In New York, under a new court rule and a parallel state law, a couple’s assets are automatically frozen upon the filing or receipt of a summons in a matrimonial action. This new regime necessitates advance asset protection planning if divorce is contemplated.
In the past, if one spouse wanted to protect assets from what he or she perceived as an impending divorce action, he or she could do so, such as by transfering assets to an offshore asset protection trust, provided he or she had not already received a Temporary Restraining Order (TRO) from a court. Now, under the new law, the other spouse need not serve a TRO; the other spouse need only file an action for divorce and marital assets are automatically frozen without a TRO. The new rule prohibiting asset transfers is binding on a plaintiff immediately when the summons is filed, and on a defendant upon receipt of service of the summons.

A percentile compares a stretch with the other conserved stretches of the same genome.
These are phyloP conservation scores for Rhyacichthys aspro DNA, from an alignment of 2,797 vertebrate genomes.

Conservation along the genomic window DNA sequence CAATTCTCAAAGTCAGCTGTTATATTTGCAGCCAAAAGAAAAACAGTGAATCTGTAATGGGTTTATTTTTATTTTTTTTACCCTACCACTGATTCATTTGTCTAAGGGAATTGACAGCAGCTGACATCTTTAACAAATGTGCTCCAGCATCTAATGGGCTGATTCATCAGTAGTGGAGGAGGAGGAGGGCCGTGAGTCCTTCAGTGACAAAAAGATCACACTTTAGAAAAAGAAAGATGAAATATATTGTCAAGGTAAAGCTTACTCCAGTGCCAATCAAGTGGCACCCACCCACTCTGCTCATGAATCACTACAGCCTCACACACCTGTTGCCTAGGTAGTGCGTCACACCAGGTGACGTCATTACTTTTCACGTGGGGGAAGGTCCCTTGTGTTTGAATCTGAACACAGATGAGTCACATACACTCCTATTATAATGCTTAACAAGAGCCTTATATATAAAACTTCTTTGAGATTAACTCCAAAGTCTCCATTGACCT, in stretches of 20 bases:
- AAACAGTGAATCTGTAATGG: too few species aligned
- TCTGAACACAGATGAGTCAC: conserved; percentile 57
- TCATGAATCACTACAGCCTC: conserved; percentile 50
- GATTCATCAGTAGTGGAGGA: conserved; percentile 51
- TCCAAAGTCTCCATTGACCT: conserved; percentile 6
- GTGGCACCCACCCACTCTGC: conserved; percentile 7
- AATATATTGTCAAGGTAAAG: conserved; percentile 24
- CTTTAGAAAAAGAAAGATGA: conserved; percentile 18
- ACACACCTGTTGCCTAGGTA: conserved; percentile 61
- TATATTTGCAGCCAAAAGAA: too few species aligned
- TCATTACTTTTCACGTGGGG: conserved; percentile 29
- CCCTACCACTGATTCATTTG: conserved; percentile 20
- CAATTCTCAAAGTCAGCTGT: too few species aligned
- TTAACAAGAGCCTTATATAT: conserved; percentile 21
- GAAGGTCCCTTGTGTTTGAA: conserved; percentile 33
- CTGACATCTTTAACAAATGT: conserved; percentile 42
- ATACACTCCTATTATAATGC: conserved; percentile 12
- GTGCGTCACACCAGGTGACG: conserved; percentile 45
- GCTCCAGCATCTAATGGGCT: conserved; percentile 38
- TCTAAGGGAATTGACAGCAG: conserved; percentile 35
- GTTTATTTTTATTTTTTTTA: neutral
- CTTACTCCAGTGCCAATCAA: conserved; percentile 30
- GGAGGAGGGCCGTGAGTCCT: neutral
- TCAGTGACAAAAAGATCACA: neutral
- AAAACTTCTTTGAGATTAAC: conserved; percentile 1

Thus, persons facing the threat of divorce and the threat of a spouse depleting, sequestering or making a claim for assets, must plan ahead. Whereas in the past, asset protection would be rendered impossible once a court issued a TRO, now the mere commencement of a divorce action will serve to freeze all vulnerable assets and render asset protection effectively impossible and unlawful. The bottom line: Don’t wait for a divorce; if the marriage is shaky, protect your assets well in advance.